Some features common to the motherboards we are looking at, such as SLI licensing and the LGA 1336 socket used for Core i7 CPUs, were discussed in the previous article. We also explained why we are only reporting on boards for which we have seen street prices and looked at the ASUS P6T Deluxe. We continue our discussion of X58 based motherboards from Gigabyte and MSI, before the next article wraps up the motherboard section of the series with a look at Intel’s own offering and deciding which is best for what applications.
Like ASUS, Gigabyte will offer a high-end and an enthusiast-level board; but Gigabyte’s appear set to hit the shelves together (the value leader DS4 has yet to show up in store). The Gigabyte Extreme and UD5 both have similar connection potential to the ASUS board, offering: 16/16 or 16/8/8 PCIe 2.0 with Crossfire or SLI; dual gigabit LAN; coax and optical S/PDIF; and 8-channel audio. There are 12 USBs (to the ASUS’ 14) and 3 Firewire ports (ASUS includes 2). The biggest difference to the hook-ups would be that Gigabyte lacks the workstation-oriented SAS ports but ups the SATA 3G count to a generous 10. Power is 12+2 phase to ASUS’ 16+2, but the extra four phases’ impact may be largely confined to the buyer’s psyche.
The Gigabyte boards also feature a rear panel button to clear the CMOS, perfect if your Nehalem overclocking efforts leave your system refusing to boot. They also include an array of LEDs and a small, two-digit, display, to help diagnose POST failures. Nice, but it pales in comparison to the OC palm thingy ASUS is offering.
Gigagbyte EX-58 Extreme
The big difference between the UD5 and Extreme boards from Gigabyte is in northbridge cooling. The Extreme northbridge cooler is ready to be hooked up to you rig’s liquid cooling system. Air cooling fans can swap out the liquid block for the included, massive, heat sink assembly shown in the second picture. Note that it requires using the bracket behind the PCIe x1 slot.
Picture from Anandtech.
It has been a while since MSI made headlines in the enthusiast space, but the Eclipse is an unabashed attempt to get back into the ring. MSI’s Eclipse will be the middle of their X58 range. Along with the value leader X58 Platinum, Eclipse will launch with the Core i7s, and be joined by an as yet unnamed flagship down the road.
The Eclipse has as comparable connectivity as the ASUS and Gigabyte motherboards: the same 16/16 or 16/8/8 PCIe 2.0 with SLI or Crossfire setup; dual gigabit LAN;12 USB ports; 2 Firewire ports; 8-channel audio; and optical S/PDIF. Like Gigabyte’s boards, there are no SAS ports and 10 internal SATA 3G connection; but MSI adds another 2 eSATA outlets at the rear. Like the performance market (i.e. step below enthusiast) Gigabyte UD5 and ASUS P6T, the Eclipse is heat-pipe cooled. Though having 12+2 and 18+2 phase power systems like Gigabyte and ASUS, respectively, may be getting into marketing driven overkill, the 6+2 phase, the Dr. Mos branded system MSI is using does seem a little left in the dust.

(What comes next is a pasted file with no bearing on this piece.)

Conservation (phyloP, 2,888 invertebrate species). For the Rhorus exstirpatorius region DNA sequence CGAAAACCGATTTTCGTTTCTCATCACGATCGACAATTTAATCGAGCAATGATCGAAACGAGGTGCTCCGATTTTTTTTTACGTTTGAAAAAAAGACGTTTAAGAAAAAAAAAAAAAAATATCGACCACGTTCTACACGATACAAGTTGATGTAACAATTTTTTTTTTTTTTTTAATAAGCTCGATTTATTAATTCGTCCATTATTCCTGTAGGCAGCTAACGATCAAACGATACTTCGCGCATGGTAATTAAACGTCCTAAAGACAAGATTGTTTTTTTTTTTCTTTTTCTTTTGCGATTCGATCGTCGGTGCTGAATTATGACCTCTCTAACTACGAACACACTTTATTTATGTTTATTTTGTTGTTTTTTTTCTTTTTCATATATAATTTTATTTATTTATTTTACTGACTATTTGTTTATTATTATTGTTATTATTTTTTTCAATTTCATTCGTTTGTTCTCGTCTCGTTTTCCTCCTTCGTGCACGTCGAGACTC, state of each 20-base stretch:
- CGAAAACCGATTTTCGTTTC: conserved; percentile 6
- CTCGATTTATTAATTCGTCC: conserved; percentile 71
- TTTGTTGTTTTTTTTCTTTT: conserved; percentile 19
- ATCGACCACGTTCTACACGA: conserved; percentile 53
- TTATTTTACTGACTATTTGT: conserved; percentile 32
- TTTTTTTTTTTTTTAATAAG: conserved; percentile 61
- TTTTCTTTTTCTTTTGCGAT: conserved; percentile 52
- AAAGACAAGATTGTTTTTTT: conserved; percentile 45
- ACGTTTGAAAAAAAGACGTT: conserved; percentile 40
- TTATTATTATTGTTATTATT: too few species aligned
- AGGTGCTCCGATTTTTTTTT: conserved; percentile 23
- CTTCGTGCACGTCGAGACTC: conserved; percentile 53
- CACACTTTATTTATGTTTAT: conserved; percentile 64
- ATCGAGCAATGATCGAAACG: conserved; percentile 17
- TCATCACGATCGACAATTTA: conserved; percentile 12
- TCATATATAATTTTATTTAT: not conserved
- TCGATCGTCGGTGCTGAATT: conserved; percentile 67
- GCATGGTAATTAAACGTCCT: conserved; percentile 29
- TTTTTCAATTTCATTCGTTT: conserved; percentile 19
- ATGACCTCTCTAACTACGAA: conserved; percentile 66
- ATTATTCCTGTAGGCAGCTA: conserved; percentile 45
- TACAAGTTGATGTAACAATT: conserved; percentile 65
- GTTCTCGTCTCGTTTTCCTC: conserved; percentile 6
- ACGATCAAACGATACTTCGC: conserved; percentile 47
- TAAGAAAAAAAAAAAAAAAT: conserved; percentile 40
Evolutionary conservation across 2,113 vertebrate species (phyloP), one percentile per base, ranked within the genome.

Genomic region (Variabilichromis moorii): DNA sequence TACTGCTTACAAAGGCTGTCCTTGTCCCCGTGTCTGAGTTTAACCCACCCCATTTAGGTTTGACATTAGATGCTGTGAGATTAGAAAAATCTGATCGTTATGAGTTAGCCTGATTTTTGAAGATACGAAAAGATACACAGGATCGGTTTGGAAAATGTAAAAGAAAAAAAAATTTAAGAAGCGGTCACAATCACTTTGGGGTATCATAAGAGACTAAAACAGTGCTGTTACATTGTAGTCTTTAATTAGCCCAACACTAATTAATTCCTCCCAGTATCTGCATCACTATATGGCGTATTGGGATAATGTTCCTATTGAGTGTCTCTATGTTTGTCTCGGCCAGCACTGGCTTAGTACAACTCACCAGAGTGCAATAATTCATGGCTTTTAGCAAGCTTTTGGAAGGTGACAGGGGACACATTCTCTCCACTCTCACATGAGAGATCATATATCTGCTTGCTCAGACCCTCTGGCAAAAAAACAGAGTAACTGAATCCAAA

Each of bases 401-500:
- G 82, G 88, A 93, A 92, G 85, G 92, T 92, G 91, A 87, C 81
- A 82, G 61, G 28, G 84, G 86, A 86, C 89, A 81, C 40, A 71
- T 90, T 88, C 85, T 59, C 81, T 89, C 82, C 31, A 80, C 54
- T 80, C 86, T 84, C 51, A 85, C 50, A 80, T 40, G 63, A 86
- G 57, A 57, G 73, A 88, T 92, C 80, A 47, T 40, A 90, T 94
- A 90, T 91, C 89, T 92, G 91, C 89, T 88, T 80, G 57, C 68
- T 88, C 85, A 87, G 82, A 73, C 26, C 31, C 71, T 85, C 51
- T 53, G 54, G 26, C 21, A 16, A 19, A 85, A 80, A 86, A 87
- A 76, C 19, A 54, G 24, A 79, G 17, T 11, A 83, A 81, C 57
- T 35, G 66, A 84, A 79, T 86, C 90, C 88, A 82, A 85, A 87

The Eclipse makes a good show of overclocking goodies, including a CMOS reset like the Gigabyte offerings. MSI also throws in a little OLED screen, called VLED, that can report frequencies and temperatures, though that little ASUS gadget is still the winner here. The most distinct feature from MSI is the GreenPower Genie.
All new motherboards talk about power saving technology, in fact they all talk about it so much that one is comparing marketing material more than the underlying technology. The GreenPower Genie is a little plastic thing that goes between the 24-pin power plug from the PSU and the equivalent connector on the motherboard. Along with the GreenPower software, you can monitor and adjust your power settings and usage. It must be doing right, as the Eclipse uses relatively little power.
MSI X58 Platinum
MSI’s Platinum has the same overclocking goodies (CMOS reset button, VLED, and GreenPower) as the Eclipse. The major differences are only two PCIe x16 slots and regular instead of Hi-C capacitors. Pictures also reveal less cooling. 8 instead of 10 internal SATA ports and 1 instead of 2 eSATA ports. There is also a bit less cooling.
That’s 6 motherboards down and 1 to go. We wrap up our look at X58 motherboards in the next article before we start getting into Core i7 performance
This post is part of the series: Core i7 and X58: Nehalem and Tylersburg Hit the Streets
Intel’s new microarchitecture has been talked about for a long time. The time has come to really see what it is all about, how much better it is, who should get it, and where to it.
- Intel’s New Desktop CPUs: What You Need to Know about these Processors
- Features of the New Nehalems: What is Jammed Into a Core i7? – Scalability and Bandwidth
- Intel Core i7 (Nehalem Bloomsfield) Features: A New Cache Design and Translation Lookaside Buffer (TLB)
- X58 Tylersburg: Big Changes to Motherboards Are Coming
- Which Motherboard for a Shiny, New, Core i7?
- X58 Based Motherboards for Your New Core i7: Gigabyte and MSI
- Wrapping Up Our Look at the First Crop of X58 Motherboards
- How Fast is Core i7?
- Games Not Multithreaded Enough for Core i7 Yet
- Remember to Budget for Memory: Triple Channel DDR3 Kits
- Who Needs a Core i7?
- Core i7 for Professional Applications: Graphics, Audio/Video Editing, or Research
- Core i7 965XE Still Fastest, but Not by Much When it Comes to Gaming